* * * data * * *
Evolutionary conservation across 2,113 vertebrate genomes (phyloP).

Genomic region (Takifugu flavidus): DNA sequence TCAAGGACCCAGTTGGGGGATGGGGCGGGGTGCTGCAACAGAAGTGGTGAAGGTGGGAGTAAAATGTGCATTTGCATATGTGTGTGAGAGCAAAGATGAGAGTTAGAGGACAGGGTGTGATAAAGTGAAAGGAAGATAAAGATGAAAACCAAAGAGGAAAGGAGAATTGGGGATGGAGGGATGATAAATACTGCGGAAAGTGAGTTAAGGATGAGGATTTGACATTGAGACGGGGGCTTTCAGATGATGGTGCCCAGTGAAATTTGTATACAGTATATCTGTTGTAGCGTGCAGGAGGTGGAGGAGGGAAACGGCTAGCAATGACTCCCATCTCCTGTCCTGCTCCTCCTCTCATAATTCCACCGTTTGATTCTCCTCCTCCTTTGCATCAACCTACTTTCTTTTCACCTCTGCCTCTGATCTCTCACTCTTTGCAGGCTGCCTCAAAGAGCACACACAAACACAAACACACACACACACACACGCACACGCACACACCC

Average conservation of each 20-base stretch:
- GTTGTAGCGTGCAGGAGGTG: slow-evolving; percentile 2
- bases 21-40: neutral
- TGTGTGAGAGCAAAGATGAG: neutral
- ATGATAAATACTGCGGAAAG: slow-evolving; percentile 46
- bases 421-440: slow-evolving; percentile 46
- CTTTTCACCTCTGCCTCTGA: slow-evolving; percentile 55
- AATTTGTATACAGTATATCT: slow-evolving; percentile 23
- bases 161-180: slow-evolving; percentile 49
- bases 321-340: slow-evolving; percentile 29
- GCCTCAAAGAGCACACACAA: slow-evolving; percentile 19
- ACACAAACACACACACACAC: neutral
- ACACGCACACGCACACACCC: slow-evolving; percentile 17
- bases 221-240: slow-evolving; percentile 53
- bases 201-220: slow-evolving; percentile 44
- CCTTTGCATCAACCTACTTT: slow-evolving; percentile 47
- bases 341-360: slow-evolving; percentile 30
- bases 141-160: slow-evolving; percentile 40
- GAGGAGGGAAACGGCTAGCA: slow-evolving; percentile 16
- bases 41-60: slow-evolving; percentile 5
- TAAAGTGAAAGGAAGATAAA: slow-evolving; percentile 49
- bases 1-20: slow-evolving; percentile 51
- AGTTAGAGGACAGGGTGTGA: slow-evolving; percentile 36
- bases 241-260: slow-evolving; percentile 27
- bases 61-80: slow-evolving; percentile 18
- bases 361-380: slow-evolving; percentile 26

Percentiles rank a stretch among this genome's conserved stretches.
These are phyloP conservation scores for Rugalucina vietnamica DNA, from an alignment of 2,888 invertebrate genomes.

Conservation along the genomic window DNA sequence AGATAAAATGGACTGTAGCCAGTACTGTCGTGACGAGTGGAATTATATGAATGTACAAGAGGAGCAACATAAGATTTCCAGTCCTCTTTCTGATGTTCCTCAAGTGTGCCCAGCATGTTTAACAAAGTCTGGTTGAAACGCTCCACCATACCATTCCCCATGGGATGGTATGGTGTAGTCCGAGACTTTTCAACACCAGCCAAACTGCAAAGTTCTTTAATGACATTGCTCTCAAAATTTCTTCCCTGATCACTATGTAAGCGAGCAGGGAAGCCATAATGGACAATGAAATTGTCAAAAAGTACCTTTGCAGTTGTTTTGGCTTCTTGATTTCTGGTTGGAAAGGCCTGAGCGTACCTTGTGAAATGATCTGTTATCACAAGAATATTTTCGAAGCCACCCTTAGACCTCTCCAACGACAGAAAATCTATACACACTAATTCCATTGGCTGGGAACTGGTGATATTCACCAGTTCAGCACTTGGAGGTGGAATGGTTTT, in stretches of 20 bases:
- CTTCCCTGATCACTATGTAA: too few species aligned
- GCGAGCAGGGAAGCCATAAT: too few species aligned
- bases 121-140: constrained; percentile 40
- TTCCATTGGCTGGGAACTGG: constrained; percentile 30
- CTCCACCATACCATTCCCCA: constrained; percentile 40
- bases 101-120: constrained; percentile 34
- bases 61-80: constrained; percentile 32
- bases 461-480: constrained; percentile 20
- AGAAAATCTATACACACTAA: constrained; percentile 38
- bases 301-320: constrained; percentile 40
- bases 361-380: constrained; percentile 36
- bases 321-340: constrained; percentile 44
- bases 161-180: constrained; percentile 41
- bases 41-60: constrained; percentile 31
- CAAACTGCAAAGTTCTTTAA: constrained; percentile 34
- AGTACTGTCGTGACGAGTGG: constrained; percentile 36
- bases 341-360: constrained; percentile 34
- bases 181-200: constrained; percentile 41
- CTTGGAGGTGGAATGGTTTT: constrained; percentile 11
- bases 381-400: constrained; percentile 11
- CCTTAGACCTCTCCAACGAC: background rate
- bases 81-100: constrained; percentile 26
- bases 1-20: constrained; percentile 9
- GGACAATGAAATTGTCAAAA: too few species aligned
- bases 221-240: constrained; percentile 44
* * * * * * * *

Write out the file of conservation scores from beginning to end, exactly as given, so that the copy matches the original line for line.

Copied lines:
Evolutionary conservation across 2,113 vertebrate genomes (phyloP).

Genomic region (Takifugu flavidus): DNA sequence TCAAGGACCCAGTTGGGGGATGGGGCGGGGTGCTGCAACAGAAGTGGTGAAGGTGGGAGTAAAATGTGCATTTGCATATGTGTGTGAGAGCAAAGATGAGAGTTAGAGGACAGGGTGTGATAAAGTGAAAGGAAGATAAAGATGAAAACCAAAGAGGAAAGGAGAATTGGGGATGGAGGGATGATAAATACTGCGGAAAGTGAGTTAAGGATGAGGATTTGACATTGAGACGGGGGCTTTCAGATGATGGTGCCCAGTGAAATTTGTATACAGTATATCTGTTGTAGCGTGCAGGAGGTGGAGGAGGGAAACGGCTAGCAATGACTCCCATCTCCTGTCCTGCTCCTCCTCTCATAATTCCACCGTTTGATTCTCCTCCTCCTTTGCATCAACCTACTTTCTTTTCACCTCTGCCTCTGATCTCTCACTCTTTGCAGGCTGCCTCAAAGAGCACACACAAACACAAACACACACACACACACACGCACACGCACACACCC

Average conservation of each 20-base stretch:
- GTTGTAGCGTGCAGGAGGTG: slow-evolving; percentile 2
- bases 21-40: neutral
- TGTGTGAGAGCAAAGATGAG: neutral
- ATGATAAATACTGCGGAAAG: slow-evolving; percentile 46
- bases 421-440: slow-evolving; percentile 46
- CTTTTCACCTCTGCCTCTGA: slow-evolving; percentile 55
- AATTTGTATACAGTATATCT: slow-evolving; percentile 23
- bases 161-180: slow-evolving; percentile 49
- bases 321-340: slow-evolving; percentile 29
- GCCTCAAAGAGCACACACAA: slow-evolving; percentile 19
- ACACAAACACACACACACAC: neutral
- ACACGCACACGCACACACCC: slow-evolving; percentile 17
- bases 221-240: slow-evolving; percentile 53
- bases 201-220: slow-evolving; percentile 44
- CCTTTGCATCAACCTACTTT: slow-evolving; percentile 47
- bases 341-360: slow-evolving; percentile 30
- bases 141-160: slow-evolving; percentile 40
- GAGGAGGGAAACGGCTAGCA: slow-evolving; percentile 16
- bases 41-60: slow-evolving; percentile 5
- TAAAGTGAAAGGAAGATAAA: slow-evolving; percentile 49
- bases 1-20: slow-evolving; percentile 51
- AGTTAGAGGACAGGGTGTGA: slow-evolving; percentile 36
- bases 241-260: slow-evolving; percentile 27
- bases 61-80: slow-evolving; percentile 18
- bases 361-380: slow-evolving; percentile 26

Percentiles rank a stretch among this genome's conserved stretches.
These are phyloP conservation scores for Rugalucina vietnamica DNA, from an alignment of 2,888 invertebrate genomes.

Conservation along the genomic window DNA sequence AGATAAAATGGACTGTAGCCAGTACTGTCGTGACGAGTGGAATTATATGAATGTACAAGAGGAGCAACATAAGATTTCCAGTCCTCTTTCTGATGTTCCTCAAGTGTGCCCAGCATGTTTAACAAAGTCTGGTTGAAACGCTCCACCATACCATTCCCCATGGGATGGTATGGTGTAGTCCGAGACTTTTCAACACCAGCCAAACTGCAAAGTTCTTTAATGACATTGCTCTCAAAATTTCTTCCCTGATCACTATGTAAGCGAGCAGGGAAGCCATAATGGACAATGAAATTGTCAAAAAGTACCTTTGCAGTTGTTTTGGCTTCTTGATTTCTGGTTGGAAAGGCCTGAGCGTACCTTGTGAAATGATCTGTTATCACAAGAATATTTTCGAAGCCACCCTTAGACCTCTCCAACGACAGAAAATCTATACACACTAATTCCATTGGCTGGGAACTGGTGATATTCACCAGTTCAGCACTTGGAGGTGGAATGGTTTT, in stretches of 20 bases:
- CTTCCCTGATCACTATGTAA: too few species aligned
- GCGAGCAGGGAAGCCATAAT: too few species aligned
- bases 121-140: constrained; percentile 40
- TTCCATTGGCTGGGAACTGG: constrained; percentile 30
- CTCCACCATACCATTCCCCA: constrained; percentile 40
- bases 101-120: constrained; percentile 34
- bases 61-80: constrained; percentile 32
- bases 461-480: constrained; percentile 20
- AGAAAATCTATACACACTAA: constrained; percentile 38
- bases 301-320: constrained; percentile 40
- bases 361-380: constrained; percentile 36
- bases 321-340: constrained; percentile 44
- bases 161-180: constrained; percentile 41
- bases 41-60: constrained; percentile 31
- CAAACTGCAAAGTTCTTTAA: constrained; percentile 34
- AGTACTGTCGTGACGAGTGG: constrained; percentile 36
- bases 341-360: constrained; percentile 34
- bases 181-200: constrained; percentile 41
- CTTGGAGGTGGAATGGTTTT: constrained; percentile 11
- bases 381-400: constrained; percentile 11
- CCTTAGACCTCTCCAACGAC: background rate
- bases 81-100: constrained; percentile 26
- bases 1-20: constrained; percentile 9
- GGACAATGAAATTGTCAAAA: too few species aligned
- bases 221-240: constrained; percentile 44